It’s a popular topic for every business owner who sells a product or service: Should product and company name be one in the same? Should they be different and distinct?
After reading David Cummings’ article Products and Company Name Should be the Same, I started thinking about this debate – and I’d say David and I agree in most cases. In the article, David recounts his experience with his company, Pardot, and its product, Prospect Insight. As the company grew, he realized that when customers called inquiring about the product, they called it Pardot. After learning that product name doesn’t mean as much to the customer as he thought, he re-branded the company, matching the product name with the company name.
I certainly agree that product and company name should be the same – especially for startups. Here’s why.
3 Goals of Brand Strategy
A company should consider branding each product as a strategic investment. The top three goals of brand strategy should be:
- Increasing customer loyalty,
- Differentiating the product from the competition
- Establishing market leadership.
Branding architecture tries to optimize the customer’s view of a product in relation to both the company itself and the other products in the company’s portfolio. The product may be branded as a stand-alone product, associated with other products, or simply associated with the company as a whole.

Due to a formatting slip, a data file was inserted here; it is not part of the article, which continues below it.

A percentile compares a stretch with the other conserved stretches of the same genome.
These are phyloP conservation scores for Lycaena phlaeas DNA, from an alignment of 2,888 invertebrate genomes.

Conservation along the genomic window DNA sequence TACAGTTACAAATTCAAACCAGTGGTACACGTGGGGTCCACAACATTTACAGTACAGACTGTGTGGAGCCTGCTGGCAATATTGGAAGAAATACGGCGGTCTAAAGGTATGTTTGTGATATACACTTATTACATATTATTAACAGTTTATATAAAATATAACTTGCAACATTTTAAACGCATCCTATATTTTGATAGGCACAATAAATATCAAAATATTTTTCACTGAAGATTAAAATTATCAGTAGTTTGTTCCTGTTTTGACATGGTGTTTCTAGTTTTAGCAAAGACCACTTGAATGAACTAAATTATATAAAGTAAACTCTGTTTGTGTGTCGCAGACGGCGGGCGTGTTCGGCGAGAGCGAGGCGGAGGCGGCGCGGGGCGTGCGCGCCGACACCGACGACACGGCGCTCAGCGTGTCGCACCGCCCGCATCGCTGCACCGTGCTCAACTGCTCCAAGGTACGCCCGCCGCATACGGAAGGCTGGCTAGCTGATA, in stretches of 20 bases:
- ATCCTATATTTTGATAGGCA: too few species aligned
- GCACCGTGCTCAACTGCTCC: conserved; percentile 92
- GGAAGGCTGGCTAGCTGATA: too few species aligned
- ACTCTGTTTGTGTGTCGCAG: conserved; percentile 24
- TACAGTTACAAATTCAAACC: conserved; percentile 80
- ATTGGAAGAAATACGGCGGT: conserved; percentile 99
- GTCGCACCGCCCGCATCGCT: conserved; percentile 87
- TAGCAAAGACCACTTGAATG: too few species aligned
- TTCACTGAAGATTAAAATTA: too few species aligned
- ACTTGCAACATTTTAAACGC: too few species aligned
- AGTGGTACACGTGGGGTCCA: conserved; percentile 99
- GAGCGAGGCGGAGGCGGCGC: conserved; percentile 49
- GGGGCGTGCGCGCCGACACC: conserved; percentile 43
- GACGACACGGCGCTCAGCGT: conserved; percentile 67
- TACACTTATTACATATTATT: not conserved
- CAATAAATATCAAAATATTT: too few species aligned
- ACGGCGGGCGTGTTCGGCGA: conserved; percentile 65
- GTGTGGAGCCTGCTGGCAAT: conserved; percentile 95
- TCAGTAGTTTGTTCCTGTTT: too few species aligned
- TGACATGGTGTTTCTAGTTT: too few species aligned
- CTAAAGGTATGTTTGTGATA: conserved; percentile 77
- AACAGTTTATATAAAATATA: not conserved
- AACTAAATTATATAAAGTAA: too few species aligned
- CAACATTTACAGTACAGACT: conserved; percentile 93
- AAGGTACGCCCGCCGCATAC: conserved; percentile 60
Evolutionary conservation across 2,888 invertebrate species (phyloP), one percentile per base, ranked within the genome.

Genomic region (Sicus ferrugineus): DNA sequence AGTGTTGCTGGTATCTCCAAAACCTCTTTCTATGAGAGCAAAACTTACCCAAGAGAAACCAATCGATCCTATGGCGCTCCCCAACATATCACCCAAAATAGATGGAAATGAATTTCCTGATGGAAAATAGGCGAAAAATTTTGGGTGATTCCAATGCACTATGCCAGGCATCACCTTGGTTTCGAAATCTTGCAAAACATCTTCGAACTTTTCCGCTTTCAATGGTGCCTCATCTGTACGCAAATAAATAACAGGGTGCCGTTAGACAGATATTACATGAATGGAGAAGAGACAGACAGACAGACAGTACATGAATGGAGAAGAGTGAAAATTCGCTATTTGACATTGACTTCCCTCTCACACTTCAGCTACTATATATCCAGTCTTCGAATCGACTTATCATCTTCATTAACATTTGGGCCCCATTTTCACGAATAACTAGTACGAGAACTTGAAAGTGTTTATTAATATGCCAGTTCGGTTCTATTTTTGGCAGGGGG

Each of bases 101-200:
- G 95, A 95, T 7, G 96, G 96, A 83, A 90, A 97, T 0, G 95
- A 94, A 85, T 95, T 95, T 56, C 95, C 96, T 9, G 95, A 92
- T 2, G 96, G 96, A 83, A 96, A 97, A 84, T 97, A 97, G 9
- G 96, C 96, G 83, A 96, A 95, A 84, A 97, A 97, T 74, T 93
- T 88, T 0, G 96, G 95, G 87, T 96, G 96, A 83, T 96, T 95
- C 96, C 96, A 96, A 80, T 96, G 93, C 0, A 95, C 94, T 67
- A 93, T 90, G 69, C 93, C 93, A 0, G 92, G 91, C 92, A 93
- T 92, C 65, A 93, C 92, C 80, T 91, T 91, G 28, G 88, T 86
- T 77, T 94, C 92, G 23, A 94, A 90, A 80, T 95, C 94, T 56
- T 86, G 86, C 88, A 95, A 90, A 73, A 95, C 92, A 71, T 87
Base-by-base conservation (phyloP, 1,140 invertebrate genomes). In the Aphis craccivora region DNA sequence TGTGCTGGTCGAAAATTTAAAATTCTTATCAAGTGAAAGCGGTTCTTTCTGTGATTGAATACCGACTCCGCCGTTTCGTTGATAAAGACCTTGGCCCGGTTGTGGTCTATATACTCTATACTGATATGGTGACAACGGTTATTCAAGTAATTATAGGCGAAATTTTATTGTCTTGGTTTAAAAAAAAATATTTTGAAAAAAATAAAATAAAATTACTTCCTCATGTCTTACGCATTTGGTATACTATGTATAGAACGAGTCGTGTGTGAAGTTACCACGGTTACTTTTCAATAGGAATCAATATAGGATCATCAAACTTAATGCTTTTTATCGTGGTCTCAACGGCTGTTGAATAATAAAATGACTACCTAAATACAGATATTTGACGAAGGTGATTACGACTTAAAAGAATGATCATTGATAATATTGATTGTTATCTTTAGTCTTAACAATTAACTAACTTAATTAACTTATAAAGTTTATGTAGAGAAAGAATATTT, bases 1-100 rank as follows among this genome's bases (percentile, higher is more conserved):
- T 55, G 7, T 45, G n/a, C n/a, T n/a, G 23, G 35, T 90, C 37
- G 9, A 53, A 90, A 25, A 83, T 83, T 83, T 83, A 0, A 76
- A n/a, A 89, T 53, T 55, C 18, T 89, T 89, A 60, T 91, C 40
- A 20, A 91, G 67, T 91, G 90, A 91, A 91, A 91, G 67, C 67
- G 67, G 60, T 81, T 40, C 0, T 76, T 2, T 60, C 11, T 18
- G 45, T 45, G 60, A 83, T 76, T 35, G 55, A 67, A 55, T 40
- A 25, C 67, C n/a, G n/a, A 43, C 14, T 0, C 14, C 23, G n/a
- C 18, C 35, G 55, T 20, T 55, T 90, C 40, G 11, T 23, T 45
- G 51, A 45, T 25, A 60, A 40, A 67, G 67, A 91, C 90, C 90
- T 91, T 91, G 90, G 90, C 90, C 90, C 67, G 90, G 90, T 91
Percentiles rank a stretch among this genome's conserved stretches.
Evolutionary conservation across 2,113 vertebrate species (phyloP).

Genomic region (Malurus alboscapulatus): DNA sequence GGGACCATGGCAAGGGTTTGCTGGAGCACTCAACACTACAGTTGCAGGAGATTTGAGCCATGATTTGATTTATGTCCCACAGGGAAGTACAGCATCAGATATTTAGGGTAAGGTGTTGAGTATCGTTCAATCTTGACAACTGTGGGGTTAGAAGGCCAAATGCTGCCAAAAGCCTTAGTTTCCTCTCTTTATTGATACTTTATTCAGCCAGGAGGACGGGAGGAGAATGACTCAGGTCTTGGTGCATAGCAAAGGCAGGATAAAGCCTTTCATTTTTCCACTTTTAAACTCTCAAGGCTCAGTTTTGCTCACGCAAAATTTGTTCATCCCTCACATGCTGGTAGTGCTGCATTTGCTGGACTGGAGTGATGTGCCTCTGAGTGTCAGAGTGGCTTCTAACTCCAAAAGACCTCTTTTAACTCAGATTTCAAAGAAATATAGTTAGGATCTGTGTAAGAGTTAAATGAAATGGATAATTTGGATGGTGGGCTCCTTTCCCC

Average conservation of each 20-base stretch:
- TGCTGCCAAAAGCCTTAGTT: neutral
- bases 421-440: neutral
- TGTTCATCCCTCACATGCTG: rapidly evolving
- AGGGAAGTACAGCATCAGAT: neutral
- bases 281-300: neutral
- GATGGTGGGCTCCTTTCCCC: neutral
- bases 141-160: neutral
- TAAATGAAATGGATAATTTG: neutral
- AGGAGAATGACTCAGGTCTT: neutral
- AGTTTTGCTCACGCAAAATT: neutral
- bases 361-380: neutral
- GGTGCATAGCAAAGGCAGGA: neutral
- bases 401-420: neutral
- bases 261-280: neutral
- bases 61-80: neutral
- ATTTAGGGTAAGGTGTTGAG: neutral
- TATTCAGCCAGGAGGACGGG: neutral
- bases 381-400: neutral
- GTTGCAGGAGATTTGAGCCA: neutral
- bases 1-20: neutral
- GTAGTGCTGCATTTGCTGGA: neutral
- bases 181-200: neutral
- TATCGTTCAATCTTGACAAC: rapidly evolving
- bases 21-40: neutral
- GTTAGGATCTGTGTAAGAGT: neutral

There are two main forms of brand architecture: master brand strategy and sub-branding strategy.
Master brand strategies can be highly beneficial for start-ups. In a master brand strategy, the company’s products and services hold the company name. Google is a great example of a well-executed master brand strategy with Google Calendar, Google Analytics, Google AdWords, Google Chrome, Google Alerts – and the list goes on. This strategy helped build immense brand recognition around the Google name and its vast portfolio of products.
Sub-branding strategies can make marketing a little cloudy. In a sub-branding strategy, the company’s products and services don’t carry the company name. Take, for example, Apple; think about the iPhone, iPod, iTunes, MacBook and MacBook Air. Apple offers a wide variety of products, and each family of products has its own sub-brand. This branding strategy clearly hasn’t harmed Apple, which has a rather large marketing budget at its disposal, but on a smaller scale this type of strategy often leaves customers without a sense of loyalty and understanding of the brand identity and promise.
It’s safe to say that smaller companies, start-ups, and beginning technology companies, especially, should stick to the master brand strategy.
What are your thoughts on branding and company name?